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How do I write?

A lot of times when people ask me about my job, they want to know how I write my stories. "With a computer" is my usual answer, but that doesn't seem to suffice. I'm guessing "By letting Rowdy walk around on the keyboard" won't work either.

I can't really give an answer that fits every situation — because every story is different — but I'll attempt, just for those curious minds.

I often cover school board meetings and other events. So I'll use that as my example.

I sit back, usually with a copy of the agenda, and sometimes turn on my recorder (as a back up for anything I have questions on later). Then I take a lot of notes. I write down lots of facts, quotes, anything I might need later. I also put a big question mark next to things I need clarified so I remember to ask when the meeting is over.

Once it's over and I have all the information, I think about my readers. I want my story to convey the most important actions/discussions/themes/information that came from the meeting. Sometimes I have to ask my editors what they think may be important, but usually I can tell by just being at the meeting.

Newspaper articles should be written like an upside-down triagle: The most important, or biggest facts, should be at the top; the least important, or least relevant facts, should be at the bottom. (Sidenote: You know where I first learned that? In a 4-H project handbook.)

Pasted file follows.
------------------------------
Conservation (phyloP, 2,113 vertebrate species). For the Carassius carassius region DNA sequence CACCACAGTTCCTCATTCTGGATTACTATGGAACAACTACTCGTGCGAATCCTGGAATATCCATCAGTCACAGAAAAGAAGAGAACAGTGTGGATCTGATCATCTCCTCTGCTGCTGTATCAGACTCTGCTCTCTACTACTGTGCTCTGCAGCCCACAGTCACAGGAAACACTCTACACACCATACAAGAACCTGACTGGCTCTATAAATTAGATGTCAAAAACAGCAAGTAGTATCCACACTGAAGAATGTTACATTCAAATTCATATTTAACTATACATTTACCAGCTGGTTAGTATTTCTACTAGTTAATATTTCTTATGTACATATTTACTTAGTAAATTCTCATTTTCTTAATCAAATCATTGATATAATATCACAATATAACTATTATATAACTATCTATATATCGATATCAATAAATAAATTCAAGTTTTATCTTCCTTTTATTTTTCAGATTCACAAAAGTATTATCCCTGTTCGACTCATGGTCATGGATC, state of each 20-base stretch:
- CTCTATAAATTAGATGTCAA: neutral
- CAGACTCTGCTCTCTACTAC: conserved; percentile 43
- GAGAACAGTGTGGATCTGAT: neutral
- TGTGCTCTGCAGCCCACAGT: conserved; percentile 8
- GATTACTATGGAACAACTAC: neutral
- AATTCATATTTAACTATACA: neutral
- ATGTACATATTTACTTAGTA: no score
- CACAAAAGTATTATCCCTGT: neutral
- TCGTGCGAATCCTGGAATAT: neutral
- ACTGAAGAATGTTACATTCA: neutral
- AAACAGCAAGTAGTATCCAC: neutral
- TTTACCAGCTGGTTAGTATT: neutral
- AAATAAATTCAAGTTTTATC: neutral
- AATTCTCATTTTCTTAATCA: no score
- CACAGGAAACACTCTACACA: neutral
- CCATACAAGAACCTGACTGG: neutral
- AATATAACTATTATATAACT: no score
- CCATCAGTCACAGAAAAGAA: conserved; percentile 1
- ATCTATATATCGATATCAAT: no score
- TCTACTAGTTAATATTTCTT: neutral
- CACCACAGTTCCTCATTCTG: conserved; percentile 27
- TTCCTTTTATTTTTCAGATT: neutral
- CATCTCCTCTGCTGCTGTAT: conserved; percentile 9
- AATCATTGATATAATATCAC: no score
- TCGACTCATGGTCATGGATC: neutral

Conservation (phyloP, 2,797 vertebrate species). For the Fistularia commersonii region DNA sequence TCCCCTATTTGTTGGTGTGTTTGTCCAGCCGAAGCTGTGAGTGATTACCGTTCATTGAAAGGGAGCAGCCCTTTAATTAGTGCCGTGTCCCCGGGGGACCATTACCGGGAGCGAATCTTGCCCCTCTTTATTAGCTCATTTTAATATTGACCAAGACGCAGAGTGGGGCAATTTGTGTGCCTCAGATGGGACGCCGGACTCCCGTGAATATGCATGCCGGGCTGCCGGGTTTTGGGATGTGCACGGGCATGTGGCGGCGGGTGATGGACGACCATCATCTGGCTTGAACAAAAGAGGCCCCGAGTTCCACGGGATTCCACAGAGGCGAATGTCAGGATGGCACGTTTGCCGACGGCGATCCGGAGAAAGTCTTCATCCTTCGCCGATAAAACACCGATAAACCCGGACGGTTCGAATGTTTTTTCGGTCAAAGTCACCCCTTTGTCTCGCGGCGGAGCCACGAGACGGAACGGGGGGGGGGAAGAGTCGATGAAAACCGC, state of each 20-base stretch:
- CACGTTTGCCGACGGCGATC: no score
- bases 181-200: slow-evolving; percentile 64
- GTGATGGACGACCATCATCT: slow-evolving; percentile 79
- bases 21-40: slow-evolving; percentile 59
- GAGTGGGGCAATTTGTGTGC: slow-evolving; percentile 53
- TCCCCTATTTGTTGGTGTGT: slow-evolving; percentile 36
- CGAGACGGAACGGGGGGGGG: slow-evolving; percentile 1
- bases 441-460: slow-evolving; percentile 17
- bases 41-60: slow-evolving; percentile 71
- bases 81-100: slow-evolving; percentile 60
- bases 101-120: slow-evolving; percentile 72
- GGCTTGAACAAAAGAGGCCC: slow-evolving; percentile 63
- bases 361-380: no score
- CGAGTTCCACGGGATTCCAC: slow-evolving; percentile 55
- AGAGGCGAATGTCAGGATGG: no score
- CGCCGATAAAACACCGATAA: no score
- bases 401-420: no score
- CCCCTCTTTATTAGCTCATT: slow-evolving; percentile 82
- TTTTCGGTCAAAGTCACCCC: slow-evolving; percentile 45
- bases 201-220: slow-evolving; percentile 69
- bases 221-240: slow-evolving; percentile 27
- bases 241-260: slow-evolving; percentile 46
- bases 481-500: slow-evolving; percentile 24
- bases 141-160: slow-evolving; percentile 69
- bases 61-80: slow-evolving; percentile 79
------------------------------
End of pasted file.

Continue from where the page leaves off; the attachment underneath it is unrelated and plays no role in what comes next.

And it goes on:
Why do we write like this? It's simple, really. If a story is too long or if other stories need to fit on the page, editors should be able to easily delete the information at the end of the article. By putting the least important information last, it ensures your readers get the information they need. It also draws the reader into the story so they'll want to read more.

Once I've decided on the order, I usually like to type out all of my important quotes first. I wasn't trained to do that, it's just something I picked up a while ago. It's my way of making sure I don't forget to include them in the article, I guess.

When it's all done, I do a final read-through. Sometimes I have to call and ask more follow-up questions. And, of course, I have spelling and grammar to fix. Then our editors get a check before it goes on the page, and our copy editor gives it one last look-see before it goes to press.

Now, are my stories perfect every time? By no means. I'm human, and so are my editors, so we always will make mistakes.

But I do put my very best effort into my work. I hope people see how much time, effort and thought goes into writing an article — or sometimes just a sentence.

Sometimes the words and information just flow like a fountain; other times I'd rather have a root canal than finish a story. (Writer's block is real!)

Every day, every person, every story is unique. That's what makes the newspaper interesting, I believe. Actually, that's what makes life interesting.

Do you have any questions for me? Want to know something about my job? Or just The Bryan Times in general? Leave a comment below, or e-mail me at tami@bryantimes.com.

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